Govt and GES pretend over fake teachers (II)

Mon, 16 Jun 2014 Source: Pacas, Idris

: Pupil teachers must still be recruited

GES must still employ pupil teachers and the academic performance of pupils taught by such ‘pupil teachers’ is most likely to continue becoming poorer and poorer. The reason for these odds is obvious: overpoliticizing of the educational sector. By default, political parties use their manifestos to amend our educational policies.

The educational sector has been overpoliticized to an extent that a ‘school’ must be established at every community, regardless of its population or its proximity to nearest one. This politically motivated practice comes at a time when trained or professional teachers are becoming ‘rarer’. A common mistake is for people to say that teachers are many. The mistake is a genuine. First, because in Ghana, anybody can be called upon to teach in any pre-tertiary institute, both private and public. A good example is the pupil teachers in the public sector who were employed under the National Youth and Employment Programme (NYEP) now GYEEDA. Thus, who a teacher is or whether teachers are professionals is another issue. Second, because the number of teachers keeps increasing on yearly basis.

But what is the reality? The number of pupils/students continuously increases at a rate far more than that for teachers churned out annually, making the teacher–pupil ratio too large. Also, many of the newly trained teachers never assume post. Finally, teachers leave the profession at an unquantifiable rate (eg, nearly all the MPs and DCEs are/were practising teachers). And why the mass exodus? This document can never answer this question. Thus, any commodity or service is only in excess when its supply exceeds its demand. Mere increase in number of teachers does not make teachers more than they are needed. In fact, the deficit is too huge that many schools just have one or two teachers to handle class 1 up to JHS 3.

We return to the very issue: ‘why GES must still recruit pupil teachers in the 21st century’. At first, schools were built on catchment basis, where a central community either because of its accessibility or because of its population was chosen as the location for building a school. Students from the surrounding villages/communities attended such a school. This approach was the best. The reason is that no parents, both then and up to-date, merely want their children to attend school, but they want their children to be educated. And to be educated implies a cost on the part of both the child and the parents. And the cost borne by children here was to walk to the catchment school. Hence, pupils/students of those days were really students, receiving education in all spheres of lives—having to wake up early, to bath, to walk, to manage little food and hunger, etc.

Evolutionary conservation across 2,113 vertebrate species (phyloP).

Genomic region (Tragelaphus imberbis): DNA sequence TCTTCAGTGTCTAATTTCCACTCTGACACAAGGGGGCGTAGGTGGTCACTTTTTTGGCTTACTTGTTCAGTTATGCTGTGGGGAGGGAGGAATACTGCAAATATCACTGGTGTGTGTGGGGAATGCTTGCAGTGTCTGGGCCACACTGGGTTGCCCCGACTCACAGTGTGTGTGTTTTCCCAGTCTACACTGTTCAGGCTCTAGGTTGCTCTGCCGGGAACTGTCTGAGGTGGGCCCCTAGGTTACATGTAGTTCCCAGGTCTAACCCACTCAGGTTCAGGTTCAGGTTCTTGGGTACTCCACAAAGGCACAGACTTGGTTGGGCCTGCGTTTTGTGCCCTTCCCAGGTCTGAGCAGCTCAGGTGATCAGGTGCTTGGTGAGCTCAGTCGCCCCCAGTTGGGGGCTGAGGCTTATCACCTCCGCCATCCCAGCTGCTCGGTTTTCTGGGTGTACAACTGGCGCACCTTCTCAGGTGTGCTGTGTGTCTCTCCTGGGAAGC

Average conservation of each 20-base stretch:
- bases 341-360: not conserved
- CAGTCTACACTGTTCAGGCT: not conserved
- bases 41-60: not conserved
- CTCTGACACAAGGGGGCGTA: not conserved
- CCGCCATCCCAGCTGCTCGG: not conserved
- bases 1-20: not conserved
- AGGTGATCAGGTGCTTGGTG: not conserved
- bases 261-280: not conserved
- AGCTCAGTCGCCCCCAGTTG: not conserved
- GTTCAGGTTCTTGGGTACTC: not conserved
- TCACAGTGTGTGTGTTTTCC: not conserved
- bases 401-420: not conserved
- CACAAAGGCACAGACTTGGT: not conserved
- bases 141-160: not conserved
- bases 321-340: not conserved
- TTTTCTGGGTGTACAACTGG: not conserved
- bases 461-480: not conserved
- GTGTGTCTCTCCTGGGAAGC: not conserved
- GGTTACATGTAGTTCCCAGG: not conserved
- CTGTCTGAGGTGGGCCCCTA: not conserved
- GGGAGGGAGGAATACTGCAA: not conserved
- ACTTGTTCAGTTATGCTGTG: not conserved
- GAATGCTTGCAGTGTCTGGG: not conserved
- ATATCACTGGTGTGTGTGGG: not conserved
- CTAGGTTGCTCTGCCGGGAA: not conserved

Common sense suggests to us that when we (the nation Ghana) feel that every community must have its own school, we must have trained sufficient number of teachers for all new schools that we are opening. The question is ‘Do we open a new school at a community for children to be attending whilst looking for teachers, or we organize the two activities concurrently? In Ghana, what do we see? The former.

Politicians will rush to build schools in every village without first considering teachers who will handle the pupils. And once the school is built usually at these sparsely populated areas where there is no possibility of ever getting up to 20 students per class, GES is coerced into getting ‘teachers’ to such locations. Here, GES often has no option but to look for ‘engagers’ to go and manage the students. After all, it makes sense to have any normal adult ‘to guard and/or guide’ the pupils rather than to leave them alone.

But why is GES is not bothered so much about this situation? First, nearly every Ghanaian is so political in orientation that we appreciate everything said by our political leaders. Second, officers at GES are rest assured of the massive bribes they will receive during any pupil-teacher recruitment process and the ensuing percentages they will get when such persons are finally on the payroll. For this reason, GES is still claiming that persons faked results to be employed as pupil teachers when they (district and municipal directors) are those who preferentially employed the unqualified persons (see Part I). EOCO’s investigation into the fake-pupil-teachers’ scandal is a mere formality. And if anybody or group is to be incriminated, it will be GES (see Part I).